UPDATE (April 25): As denunciations of the rappers’ prize proliferate – German Chancellor Angela Merkel joining the chorus – Germany’s Music Industry Association (BVMI) has abolished the Echo Awards, the Deutsche Welle broadcast service reports. “The Echo brand is so badly damaged that a complete new beginning is necessary,” BVMI says in a statement. The organization plans a new prize with a new name (and, one hopes, zero tolerance for the intolerable):


Review: Chamber Music Society

April 22, First Unitarian Universalist Church

The Chamber Music Society of Central Virginia closed out its 2017-18 season over the weekend with forays into Latin and Italian repertory, from Verdi and Boccherini to Astor Piazzolla and Gabriela Lena Frank.

Following a sampler of Latin American music on April 21 at the Richmond Public Library, the society’s final ticketed concert featured violinists Grace Park and Karla Donehew Perez, violist Amadi Azikiwe, cellist James Wilson (the society’s artistic director) and guitarist Adam Cockerham in a program of Verdi’s Quartet in E minor, Boccherini’s Quintet in C major (“La Ritirada di Madrid”), G. 453, and “Danzas Españolas” by Enrique Granados.

That reads like a mixed bag, and sounded even more so. Moreover, except for the Granados and the closing “Ritirada” (“Military Retreat”) movement of the Boccherini, the music rarely echoed its country of origin.

Verdi’s quartet, his only significant instrumental work, is quite audibly a bid by this master of Italian opera to make a place for himself in the ranks of composers of “abstract” European classical music – to be as German as the Germans. The quartet’s first movement is as involved an explication of sonata form as anything produced by Beethoven, Schumann or Brahms, and its fugal finale could be an outtake from one of Beethoven’s late quartets. Only in the inner movements do we clearly hear intimations of Verdi’s theatrical melding of lyricism and high drama.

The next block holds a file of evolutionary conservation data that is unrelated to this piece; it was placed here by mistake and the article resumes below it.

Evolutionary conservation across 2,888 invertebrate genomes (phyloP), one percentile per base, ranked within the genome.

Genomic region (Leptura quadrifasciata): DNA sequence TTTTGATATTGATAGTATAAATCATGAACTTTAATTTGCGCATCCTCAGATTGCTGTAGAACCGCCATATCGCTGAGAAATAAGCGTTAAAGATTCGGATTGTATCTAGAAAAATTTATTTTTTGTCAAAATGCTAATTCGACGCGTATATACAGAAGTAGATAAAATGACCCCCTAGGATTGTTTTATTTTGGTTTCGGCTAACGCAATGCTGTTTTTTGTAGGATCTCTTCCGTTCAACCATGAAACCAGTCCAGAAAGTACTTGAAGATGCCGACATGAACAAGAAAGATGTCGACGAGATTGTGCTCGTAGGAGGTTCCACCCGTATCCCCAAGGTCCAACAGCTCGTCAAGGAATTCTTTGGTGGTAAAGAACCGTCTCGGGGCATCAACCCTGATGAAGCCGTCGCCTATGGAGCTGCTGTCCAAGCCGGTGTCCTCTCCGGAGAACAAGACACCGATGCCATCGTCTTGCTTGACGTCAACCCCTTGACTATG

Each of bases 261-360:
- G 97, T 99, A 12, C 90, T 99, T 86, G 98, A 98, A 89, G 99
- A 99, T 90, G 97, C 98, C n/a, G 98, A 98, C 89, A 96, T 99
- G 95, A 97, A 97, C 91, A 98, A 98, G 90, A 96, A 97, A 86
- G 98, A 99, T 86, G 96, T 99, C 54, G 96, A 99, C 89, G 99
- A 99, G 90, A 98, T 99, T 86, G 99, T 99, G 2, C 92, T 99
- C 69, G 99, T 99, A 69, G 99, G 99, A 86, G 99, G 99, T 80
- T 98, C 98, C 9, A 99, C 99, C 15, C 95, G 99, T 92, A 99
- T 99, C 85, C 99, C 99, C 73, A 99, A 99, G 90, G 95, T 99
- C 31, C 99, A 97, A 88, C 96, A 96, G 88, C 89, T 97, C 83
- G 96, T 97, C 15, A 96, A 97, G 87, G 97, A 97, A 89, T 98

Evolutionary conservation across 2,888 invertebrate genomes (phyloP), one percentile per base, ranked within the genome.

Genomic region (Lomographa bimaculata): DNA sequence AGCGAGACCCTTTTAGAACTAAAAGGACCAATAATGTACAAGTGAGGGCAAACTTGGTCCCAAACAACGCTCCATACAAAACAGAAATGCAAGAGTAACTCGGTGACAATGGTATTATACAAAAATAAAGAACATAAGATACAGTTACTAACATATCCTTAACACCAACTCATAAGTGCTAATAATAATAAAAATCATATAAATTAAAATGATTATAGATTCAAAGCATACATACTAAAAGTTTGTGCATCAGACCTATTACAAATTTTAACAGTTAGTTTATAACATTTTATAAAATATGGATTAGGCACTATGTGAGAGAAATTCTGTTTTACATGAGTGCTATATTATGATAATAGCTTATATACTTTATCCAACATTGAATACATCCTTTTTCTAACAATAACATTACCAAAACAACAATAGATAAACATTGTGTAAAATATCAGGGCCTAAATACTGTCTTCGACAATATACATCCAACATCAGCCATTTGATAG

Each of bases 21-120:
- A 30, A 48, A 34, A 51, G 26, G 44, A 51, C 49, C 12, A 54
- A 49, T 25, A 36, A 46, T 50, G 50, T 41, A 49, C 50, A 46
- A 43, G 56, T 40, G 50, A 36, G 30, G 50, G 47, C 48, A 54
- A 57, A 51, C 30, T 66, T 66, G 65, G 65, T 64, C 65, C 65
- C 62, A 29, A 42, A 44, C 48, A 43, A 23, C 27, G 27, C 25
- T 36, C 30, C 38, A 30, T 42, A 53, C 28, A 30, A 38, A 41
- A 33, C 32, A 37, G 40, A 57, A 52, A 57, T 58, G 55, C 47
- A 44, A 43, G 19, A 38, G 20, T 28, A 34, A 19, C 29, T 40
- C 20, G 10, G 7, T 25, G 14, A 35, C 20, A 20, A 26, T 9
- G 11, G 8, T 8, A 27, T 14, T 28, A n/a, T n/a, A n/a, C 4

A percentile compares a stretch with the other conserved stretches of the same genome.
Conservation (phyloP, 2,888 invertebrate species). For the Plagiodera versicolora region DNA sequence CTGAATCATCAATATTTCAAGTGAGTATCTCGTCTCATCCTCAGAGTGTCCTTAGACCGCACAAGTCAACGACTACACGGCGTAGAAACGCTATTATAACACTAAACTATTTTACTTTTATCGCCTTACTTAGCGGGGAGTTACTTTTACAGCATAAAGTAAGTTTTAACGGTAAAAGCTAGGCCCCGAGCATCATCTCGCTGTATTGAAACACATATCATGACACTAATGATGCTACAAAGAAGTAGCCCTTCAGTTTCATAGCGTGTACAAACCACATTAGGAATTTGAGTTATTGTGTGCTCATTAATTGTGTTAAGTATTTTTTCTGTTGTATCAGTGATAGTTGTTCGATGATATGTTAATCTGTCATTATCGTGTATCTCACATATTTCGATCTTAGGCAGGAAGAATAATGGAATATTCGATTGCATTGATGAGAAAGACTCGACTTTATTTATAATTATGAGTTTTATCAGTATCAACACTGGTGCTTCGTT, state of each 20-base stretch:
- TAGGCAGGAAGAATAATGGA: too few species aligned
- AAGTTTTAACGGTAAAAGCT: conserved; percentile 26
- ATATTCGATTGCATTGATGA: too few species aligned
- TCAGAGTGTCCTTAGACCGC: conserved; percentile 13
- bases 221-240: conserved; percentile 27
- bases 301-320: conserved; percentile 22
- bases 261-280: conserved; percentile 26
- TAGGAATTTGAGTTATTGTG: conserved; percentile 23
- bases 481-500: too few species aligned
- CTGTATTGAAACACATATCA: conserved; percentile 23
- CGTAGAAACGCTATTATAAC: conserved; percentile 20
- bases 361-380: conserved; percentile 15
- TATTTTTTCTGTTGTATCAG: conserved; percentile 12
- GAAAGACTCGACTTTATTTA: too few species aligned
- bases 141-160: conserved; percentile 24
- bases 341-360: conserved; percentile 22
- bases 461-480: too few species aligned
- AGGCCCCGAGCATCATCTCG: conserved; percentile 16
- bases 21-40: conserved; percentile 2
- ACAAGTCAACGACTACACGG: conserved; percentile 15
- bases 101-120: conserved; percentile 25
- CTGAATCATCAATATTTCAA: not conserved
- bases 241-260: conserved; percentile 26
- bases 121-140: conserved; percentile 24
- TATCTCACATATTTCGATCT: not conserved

The string players emphasized those Verdian qualities when the music allowed them to, and treated the rest of the work to an assertive and sonically hefty, if occasionally untidy, reading.

The ensemble, joined by guitarist Cockerham, sounded more attuned to Boccherini’s lighter, sunnier sound pallette, with deft interplay between violinists Park and Perez, their percolating brilliance contrasting nicely with richer tones from violist Azikiwe and cellist Wilson. The four fiddlers gave an appropriately Mozartian lilt to the first three movements of the quintet and more rhythmically pointed and sonically spatial treatment, enhanced by the guitar, to the retreat finale, music that Boccherini recycled from his better-known Quintet in C major, G. 324 (“La musica notturna della strade di Madrid”).

Authentically Spanish musical flavor pervades Granados’ “Danzas Españolas,” and Park and Cockerham made the most of its dance rhythms and its abundant atmospherics, the latter quality most pronounced in the central “Andaluza” movement. Their light touch in the concluding fandango, one of the least heavy-handed treatments of this dance in the classical literature, was especially gratifying.